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Wednesday, October 8, 2014
This Adaptation Isn't Scandalous
Adaptations of Sherlock Holmes stories, in any media, can be wonderful, wretched, or somewhere in between. I found the Czech writer-artist Peter 's Kopl's graphic novel of "A Scandal in Bohemia," which is combined with "The Speckled Band," to be one of the most delightful I've encoutnered.
Let's start with the art work, which is certainly key to any graphic novel. The exaggerated images of Holmes and Watson are a early tip-off that this isn't a a slavish retelling of the Canonical stories. It's more like a creative re-envisioning that at times borders on parody. Kopl plays with the source material, with which he is clearly familiar, and has a lot of fun doing it. I had fun reading it.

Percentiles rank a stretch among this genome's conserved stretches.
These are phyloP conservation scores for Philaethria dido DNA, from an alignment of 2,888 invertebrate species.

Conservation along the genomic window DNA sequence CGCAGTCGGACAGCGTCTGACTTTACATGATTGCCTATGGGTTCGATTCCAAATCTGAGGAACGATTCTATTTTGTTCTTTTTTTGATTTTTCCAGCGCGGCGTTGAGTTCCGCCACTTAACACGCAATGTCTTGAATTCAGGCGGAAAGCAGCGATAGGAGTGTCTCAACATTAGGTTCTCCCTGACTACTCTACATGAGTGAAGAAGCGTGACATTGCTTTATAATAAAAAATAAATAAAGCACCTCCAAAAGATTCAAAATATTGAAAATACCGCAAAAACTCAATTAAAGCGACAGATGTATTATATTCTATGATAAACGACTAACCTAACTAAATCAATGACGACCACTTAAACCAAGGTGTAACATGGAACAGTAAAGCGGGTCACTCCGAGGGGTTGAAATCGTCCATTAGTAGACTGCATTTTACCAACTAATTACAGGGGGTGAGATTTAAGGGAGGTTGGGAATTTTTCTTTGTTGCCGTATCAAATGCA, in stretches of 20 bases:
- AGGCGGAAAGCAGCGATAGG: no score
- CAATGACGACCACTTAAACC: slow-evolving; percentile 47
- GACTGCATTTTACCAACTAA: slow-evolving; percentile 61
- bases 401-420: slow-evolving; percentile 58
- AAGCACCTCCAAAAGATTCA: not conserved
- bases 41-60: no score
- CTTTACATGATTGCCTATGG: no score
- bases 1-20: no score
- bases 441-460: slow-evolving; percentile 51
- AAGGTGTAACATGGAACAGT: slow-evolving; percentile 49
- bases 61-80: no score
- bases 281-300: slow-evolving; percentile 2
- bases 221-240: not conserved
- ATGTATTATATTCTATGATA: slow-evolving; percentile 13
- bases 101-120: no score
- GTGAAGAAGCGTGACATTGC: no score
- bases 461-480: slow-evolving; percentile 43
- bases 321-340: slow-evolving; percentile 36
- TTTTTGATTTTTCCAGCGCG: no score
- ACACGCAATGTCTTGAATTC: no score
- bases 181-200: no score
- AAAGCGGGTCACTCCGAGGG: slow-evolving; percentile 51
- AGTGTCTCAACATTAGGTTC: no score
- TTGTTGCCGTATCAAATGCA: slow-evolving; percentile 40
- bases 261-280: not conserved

For example, when the King of Bohemia tells the story of his romance with Irene Adler, the steam from his coffee makes a heart shape. When Watson goes to Holmes's files, the drawer including C's and D's is labeled Conan-Doyle.
And then there's dialogue like this:
WATSON: "Oh . . . Mrs. Hudson you haven't changed a day."
MRS. HUDSON: "But you are getting fat. What do you want?
WATSON: "I missed your charm."
Clearly, we aren't supposed to take this seriously, and so I didn't take offense that Kopl takes the conclusion of both stories into new directions -- blood-curdling in the case of "The Speckled Band" and clever in "A Scandal in Bohemia."
Along the way Kopl livens the story with cameo appearances by Dorian Grey, Mrs. Hyde, the Frankenstein monster ("I am not a monster"), Phileas Fogg, the Solitary Cyclist, and Mata Hari.
The resulting graphic novel deservedly won the Fabula Rasa, a Czech award for the best screenplay, the best artwork, and the best comic book of 2013, as well as plaudits from the Czech Society of Sherlock Holmes.
Posted by Doctor Dan at 12:00 AM